Background and Objectives Corticosteroids are often empirically used to treat idiosyncratic hepatotoxicity with severe features. Interestingly, intravenous methylprednisolone (MP) is increasingly being recognized as being responsible for liver injury. We aimed to characterize MP-induced liver injury by analyzing demographical, clinical, laboratory and outcome data of three MP-induced hepatotoxicity cases and compared this information with that of previously published cases. Case series Three females with multiple sclerosis (MS) were treated intravenously with MP, mean daily dose 767 mg. Liver damage occurred 2 to 6 weeks after exposure. Severity was mild to moderate. Two patients suffered positive rechallenge. Literature review We identified 50 published cases of MP hepatotoxicity. Most of these cases were female (86%) and main treatment indications were MS (29 cases) and Graves' ophthalmopathy (13 cases). Hepatocellular damage predominated and mean time to onset was 6 weeks. Four patients died and rechallenge occurred in 19 cases. Conclusion MP pulses can induce severe liver injury, often with an autoimmune phenotype, particularly in patients with MS and Graves' ophthalmopathy. Consequently, these patient groups should have liver tests monitored when treated with MP to provide safer patient care.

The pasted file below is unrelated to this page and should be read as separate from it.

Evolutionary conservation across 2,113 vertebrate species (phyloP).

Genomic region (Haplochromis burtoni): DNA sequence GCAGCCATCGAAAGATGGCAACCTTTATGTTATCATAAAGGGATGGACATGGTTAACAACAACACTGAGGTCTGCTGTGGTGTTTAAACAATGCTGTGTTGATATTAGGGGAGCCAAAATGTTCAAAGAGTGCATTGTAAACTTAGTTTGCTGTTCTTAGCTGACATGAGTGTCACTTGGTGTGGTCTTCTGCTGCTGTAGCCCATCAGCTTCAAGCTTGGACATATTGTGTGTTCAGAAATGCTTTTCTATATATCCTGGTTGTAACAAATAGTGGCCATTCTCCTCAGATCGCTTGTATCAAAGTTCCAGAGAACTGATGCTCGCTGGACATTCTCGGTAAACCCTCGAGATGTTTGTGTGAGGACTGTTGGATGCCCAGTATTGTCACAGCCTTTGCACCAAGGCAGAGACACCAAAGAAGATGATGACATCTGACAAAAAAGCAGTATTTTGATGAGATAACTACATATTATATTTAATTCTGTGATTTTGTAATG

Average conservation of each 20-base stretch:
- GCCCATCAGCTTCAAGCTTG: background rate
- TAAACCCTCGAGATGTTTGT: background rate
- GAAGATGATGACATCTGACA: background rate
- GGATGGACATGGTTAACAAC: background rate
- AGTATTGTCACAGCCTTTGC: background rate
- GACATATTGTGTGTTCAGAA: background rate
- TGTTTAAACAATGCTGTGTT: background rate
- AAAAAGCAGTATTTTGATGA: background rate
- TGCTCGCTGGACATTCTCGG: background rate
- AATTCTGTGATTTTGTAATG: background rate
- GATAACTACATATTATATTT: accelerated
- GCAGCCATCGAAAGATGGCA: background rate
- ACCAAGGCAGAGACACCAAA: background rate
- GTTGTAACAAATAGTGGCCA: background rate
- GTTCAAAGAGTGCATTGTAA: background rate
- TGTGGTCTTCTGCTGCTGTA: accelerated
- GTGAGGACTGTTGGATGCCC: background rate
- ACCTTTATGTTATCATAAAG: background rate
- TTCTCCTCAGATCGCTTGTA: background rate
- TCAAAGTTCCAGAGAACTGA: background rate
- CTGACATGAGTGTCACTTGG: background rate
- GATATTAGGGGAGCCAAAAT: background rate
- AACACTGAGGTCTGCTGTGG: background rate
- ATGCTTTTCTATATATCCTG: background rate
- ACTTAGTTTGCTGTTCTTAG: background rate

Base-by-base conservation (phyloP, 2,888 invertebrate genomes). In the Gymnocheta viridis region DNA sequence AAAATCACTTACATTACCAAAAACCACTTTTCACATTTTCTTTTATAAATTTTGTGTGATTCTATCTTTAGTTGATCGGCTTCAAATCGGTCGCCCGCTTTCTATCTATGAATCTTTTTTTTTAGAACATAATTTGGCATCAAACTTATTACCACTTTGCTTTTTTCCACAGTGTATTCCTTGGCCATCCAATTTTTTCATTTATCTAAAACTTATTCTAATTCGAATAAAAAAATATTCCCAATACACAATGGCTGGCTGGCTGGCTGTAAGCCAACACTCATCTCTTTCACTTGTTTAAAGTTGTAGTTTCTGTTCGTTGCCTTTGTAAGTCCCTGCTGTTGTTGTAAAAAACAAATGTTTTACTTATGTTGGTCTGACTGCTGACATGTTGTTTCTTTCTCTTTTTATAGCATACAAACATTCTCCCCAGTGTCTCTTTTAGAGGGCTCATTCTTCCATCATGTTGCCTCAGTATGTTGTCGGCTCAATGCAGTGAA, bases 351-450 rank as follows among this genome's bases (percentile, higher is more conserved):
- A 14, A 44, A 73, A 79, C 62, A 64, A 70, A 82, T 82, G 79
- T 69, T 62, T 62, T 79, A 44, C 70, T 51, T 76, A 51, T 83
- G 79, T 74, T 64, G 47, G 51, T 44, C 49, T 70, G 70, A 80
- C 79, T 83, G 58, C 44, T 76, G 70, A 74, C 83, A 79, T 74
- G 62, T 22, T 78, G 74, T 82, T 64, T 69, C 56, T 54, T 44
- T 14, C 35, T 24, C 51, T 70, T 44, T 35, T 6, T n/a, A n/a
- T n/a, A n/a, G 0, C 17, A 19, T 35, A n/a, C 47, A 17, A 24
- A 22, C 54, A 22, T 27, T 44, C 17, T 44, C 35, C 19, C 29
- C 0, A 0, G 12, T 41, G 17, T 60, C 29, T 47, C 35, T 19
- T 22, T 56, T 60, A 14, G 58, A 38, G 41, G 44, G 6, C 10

- Methylprednisolone-induced liver injury
- steroid pulses
- multiple sclerosis
- Graves' ophthalmopathy
- HIGH-DOSE METHYLPREDNISOLONE
- AUTOIMMUNE HEPATITIS
- INTRAVENOUS METHYLPREDNISOLONE